Overview

To help modernize our highway network and align with many other provinces, Ontario is raising speed limits from 100 km/h to 110 km/h on carefully selected sections of provincial highways.

The decision to raise speed limits on appropriate sections of highways follows a pilot project that began in 2019 where three sections of highway that had a raised speed limit were monitored. 

Locations with raised speed limits

The speed limit will be raised to 110 km/h permanently on the following sections of provincial highways beginning April 22, 2022:

  • Queen Elizabeth Way (QEW) from Hamilton to St. Catharines (32 km)
  • Highway 402 from London to Sarnia (90 km)
  • Highway 417 from Ottawa to the Ontario / Quebec Border (102 km)
  • Highway 401 from Windsor to Tilbury (approx. 40 km)
  • Highway 404 from Newmarket to Woodbine (approx. 16 km)
  • Highway 417 from Kanata to Arnprior (approx. 37 km

The speed limit will be raised to 110 km/h on a trial basis on the following sections of provincial highways in Northern Ontario beginning April 22, 2022: 

  • Highway 400 from MacTier to Nobel (approx. 55 km)
  • Highway 11 from Emsdale to South River (approx. 45 km

Road safety and speed enforcement

Public safety on our roads is our number one priority. Each highway section selected for raising the speed limit to 110 km/h has been carefully chosen based on several factors, including the ability to accommodate higher speed limits.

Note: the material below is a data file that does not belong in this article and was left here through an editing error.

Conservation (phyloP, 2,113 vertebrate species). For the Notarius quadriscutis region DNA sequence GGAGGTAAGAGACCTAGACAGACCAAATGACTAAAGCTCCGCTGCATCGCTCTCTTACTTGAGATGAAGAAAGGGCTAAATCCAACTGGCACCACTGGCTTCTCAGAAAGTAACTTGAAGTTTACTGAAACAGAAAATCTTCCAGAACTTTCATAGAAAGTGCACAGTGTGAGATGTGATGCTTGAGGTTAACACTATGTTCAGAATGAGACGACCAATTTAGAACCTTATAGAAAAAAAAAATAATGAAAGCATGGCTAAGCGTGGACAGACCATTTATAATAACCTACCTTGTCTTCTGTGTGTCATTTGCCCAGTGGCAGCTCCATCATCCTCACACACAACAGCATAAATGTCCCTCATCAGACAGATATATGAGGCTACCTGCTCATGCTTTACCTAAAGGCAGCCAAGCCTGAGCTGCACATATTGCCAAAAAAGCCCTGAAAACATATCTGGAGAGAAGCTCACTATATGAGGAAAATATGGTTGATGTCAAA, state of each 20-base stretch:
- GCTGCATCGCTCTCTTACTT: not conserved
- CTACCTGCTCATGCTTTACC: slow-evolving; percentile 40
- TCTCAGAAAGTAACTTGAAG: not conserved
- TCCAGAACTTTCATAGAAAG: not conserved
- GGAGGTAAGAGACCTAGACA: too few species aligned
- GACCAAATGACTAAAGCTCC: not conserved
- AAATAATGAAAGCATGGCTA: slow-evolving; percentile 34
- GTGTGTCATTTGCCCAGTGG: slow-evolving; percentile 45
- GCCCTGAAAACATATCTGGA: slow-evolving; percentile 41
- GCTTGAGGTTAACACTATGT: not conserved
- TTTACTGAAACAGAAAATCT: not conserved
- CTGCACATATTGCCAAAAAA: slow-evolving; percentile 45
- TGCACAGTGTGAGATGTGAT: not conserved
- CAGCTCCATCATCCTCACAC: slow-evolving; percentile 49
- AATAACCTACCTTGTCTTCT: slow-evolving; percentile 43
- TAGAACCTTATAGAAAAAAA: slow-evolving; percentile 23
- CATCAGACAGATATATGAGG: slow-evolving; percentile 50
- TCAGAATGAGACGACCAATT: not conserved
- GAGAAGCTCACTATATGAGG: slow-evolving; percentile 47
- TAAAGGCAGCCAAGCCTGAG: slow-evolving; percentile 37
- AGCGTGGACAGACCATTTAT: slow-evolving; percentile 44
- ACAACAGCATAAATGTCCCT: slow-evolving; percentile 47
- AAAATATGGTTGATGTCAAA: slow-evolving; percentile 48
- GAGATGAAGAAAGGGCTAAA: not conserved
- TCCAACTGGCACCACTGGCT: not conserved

The province will continue to monitor the operations and safety performance of all sections where the posted speed limit of 110 km/h is implemented.

Increased signage

These highway sections will have extra safety measures, such as increased signage and messaging to help ensure that all drivers know where the speed limit changes.

Enforcement

Stunt driving penalties will continue to apply at 150 km/h. This means that in the pilot zones, the stunt driving penalties will apply at 40 km/h over the posted speed limit, not the usual 50 km/h over.

All other speeding penalties (Highway Traffic Act and regulatory requirements) continue to apply.

About the pilot project

On September 26, 2019 we raised the posted speed limit on three sections of 400-series highways in southern Ontario to 110 km/h from 100 km/h.

The locations of the pilot were:

  • Queen Elizabeth Way from Hamilton to St. Catharines (32 km)
  • Highway 402 from Sarnia to London (90 km)
  • Highway 417 from Gloucester (east of Ottawa) to the Ontario-Quebec border (102 km)

During the pilot, we:

  • monitored its effectiveness
  • consulted with the public and our enforcement partners

About public consultation

On March 29, 2022 we published a Regulatory Registry Posting to receive public comments on the proposed changes to Ontario’s speed limit regulation. You can submit your feedback until April 7, 2022.

Pilot project survey

In September 2019 we published an online survey about raising speed limits on Ontario highways and the raised speed limit pilot.

Over 8,300 people responded to the survey. Participants responded to 15 questions about four themes that guide our approach to speed limits on highways across the province. People answered questions about:

  • driving style, including lane choice, comfortable speed and traffic
  • speed limits, including current posted speed limit versus desired posted speed limit, operating speed differences and anticipated operating speeds in pilot areas
  • enforcement, including level required for effective speed limit enforcement
  • support for raised speed limits, including the raised speed limit pilot and raising speed limits on more 400-series highways